Customers no longer have to prove their identity at the store when buying prepaid mobile services, under new identity verification rules that took effect today.
The Australian Communications and Media Authority (ACMA) issued a determination that allows mobile service providers to verify a person's identity using a range of new methods, including confirmation of an existing post-paid account and, in the future, the government's online verification service.
A government and industry working group developed the additional methods of identify verification for prepaid services.
The government has more strict rules for prepaid services in part due to law enforcement and national security concerns that a criminal or terrorist could anonymously buy and use a prepaid phone.
Accurate information in prepaid services also assists emergency responders answer triple-zero emergency calls.
"The new methods will enable verification by the mobile provider itself at the time the service is activated, instead of identity checking by third parties at the store front," ACMA Chairman Chris Chapman said in a statement.
"The changes remove the need for a consumer to provide personal information twice--at the time of sale and when activating the service online or over the phone. It is also expected the new options for identity verification will provide greater efficiencies and reduced transaction costs for industry."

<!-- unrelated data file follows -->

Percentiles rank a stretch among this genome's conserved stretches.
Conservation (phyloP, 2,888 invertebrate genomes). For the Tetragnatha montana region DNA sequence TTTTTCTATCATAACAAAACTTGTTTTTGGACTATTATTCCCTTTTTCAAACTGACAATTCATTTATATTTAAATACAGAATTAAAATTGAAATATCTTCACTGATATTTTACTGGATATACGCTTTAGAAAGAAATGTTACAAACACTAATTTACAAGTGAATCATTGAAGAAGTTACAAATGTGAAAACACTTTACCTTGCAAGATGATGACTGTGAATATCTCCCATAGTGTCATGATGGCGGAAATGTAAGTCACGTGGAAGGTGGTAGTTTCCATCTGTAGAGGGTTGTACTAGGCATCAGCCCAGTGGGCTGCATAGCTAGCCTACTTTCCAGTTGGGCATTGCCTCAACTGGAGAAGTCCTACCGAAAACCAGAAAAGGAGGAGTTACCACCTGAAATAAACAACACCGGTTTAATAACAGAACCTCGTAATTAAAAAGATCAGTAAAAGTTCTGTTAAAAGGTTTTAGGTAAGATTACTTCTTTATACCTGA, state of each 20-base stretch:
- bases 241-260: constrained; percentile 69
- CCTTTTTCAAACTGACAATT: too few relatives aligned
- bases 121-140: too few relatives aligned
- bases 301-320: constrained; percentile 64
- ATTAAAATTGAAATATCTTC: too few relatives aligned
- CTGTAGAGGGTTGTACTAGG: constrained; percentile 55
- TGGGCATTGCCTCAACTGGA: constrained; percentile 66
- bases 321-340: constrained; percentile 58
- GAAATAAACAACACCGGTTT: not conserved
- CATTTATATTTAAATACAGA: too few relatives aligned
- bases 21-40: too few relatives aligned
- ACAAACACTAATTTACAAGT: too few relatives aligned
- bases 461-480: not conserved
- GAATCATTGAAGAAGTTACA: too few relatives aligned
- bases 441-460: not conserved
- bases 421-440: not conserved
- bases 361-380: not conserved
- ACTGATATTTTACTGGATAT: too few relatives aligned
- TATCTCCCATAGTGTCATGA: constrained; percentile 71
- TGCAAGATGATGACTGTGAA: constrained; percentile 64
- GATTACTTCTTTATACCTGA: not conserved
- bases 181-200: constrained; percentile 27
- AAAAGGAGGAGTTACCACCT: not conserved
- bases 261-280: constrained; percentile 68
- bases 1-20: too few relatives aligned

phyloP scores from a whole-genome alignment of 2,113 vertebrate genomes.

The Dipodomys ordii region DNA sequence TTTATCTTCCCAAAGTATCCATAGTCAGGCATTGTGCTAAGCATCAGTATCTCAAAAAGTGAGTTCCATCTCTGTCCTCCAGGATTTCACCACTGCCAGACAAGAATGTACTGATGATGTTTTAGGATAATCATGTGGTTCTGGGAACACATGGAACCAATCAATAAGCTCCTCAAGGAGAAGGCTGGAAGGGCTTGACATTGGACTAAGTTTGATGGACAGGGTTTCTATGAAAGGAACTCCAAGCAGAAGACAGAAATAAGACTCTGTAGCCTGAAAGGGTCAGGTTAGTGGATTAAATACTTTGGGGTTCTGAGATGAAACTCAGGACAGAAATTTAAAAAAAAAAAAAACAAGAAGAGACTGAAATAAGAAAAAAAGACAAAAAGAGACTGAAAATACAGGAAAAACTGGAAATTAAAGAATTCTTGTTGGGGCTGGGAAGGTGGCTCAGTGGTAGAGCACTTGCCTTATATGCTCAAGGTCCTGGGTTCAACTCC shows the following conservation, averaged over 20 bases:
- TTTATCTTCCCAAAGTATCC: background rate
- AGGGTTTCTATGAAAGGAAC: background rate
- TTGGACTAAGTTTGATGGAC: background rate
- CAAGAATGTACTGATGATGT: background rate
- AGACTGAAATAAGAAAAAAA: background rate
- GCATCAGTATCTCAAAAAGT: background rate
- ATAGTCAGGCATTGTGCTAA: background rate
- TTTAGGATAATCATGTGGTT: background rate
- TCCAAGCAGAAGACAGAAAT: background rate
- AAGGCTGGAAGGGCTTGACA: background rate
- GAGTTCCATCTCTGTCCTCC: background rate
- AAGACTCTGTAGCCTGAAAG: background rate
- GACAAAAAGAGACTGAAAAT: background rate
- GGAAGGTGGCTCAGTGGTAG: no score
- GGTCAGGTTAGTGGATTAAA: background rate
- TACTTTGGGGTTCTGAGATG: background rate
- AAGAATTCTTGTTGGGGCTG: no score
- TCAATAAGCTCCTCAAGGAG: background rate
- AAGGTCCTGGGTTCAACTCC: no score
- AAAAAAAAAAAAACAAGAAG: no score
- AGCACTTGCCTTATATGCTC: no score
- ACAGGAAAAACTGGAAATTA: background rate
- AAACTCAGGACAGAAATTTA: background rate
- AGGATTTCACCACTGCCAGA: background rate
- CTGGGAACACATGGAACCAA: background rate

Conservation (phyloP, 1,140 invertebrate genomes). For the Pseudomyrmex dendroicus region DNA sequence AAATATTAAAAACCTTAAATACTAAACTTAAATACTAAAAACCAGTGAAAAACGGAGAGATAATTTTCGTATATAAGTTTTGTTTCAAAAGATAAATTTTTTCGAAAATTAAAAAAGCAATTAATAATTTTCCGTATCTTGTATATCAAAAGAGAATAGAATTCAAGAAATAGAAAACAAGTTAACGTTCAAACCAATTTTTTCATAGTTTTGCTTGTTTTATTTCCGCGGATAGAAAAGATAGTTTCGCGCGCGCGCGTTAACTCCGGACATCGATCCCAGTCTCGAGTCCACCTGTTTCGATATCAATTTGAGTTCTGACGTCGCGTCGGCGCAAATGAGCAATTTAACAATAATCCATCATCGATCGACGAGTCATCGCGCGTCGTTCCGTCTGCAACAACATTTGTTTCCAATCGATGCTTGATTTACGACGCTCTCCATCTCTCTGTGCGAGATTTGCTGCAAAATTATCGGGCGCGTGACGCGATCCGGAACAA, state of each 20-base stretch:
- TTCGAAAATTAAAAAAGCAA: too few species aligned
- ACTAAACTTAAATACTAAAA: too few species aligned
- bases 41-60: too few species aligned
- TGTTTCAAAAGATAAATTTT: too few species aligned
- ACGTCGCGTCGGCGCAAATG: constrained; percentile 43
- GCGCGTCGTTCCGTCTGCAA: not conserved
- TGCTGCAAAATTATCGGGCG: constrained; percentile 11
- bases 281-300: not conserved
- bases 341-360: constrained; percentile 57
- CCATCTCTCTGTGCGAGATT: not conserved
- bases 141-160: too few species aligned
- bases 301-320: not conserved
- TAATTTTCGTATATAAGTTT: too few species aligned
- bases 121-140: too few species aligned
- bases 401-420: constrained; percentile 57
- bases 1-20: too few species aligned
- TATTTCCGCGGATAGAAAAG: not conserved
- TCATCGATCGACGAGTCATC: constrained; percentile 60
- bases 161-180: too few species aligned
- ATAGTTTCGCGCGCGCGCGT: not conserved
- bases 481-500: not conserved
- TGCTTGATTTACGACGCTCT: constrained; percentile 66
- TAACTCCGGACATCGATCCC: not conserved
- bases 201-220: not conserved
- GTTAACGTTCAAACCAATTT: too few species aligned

Customer privacy was a major consideration as the working group developed the rules, the ACMA said in the announcement of the new rules.
The rules require mobile providers to collect only "the minimum amount of information reasonably necessary to verify identity," the agency said.
"Personal data is becoming a key asset in the digital economy and the protection of it is crucial to maintaining trust and confidence between mobile providers and consumers."
The Australian Mobile Telecommunications Association (AMTA) said the new rules provide more flexibility for industry, but complained that ID check rules continue to burden industry.
"Industry remains concerned that any regulation requiring prepaid ID checks places a significant regulatory burden on industry while concerns remain as to the efficacy of this regulatory approach because of the difficulty in seeking to accurately verify the identity of every registered user," said AMTA CEO Chris Althaus.
Althaus added that access costs to the government's online verification system should be paid by the government.
"The cost to mobile carriage service providers using the government online verification system is high in comparison with the revenue from many prepaid services, which deliver far lower average revenue per service than postpaid services," he said.
Sign up for CIO Asia eNewsletters.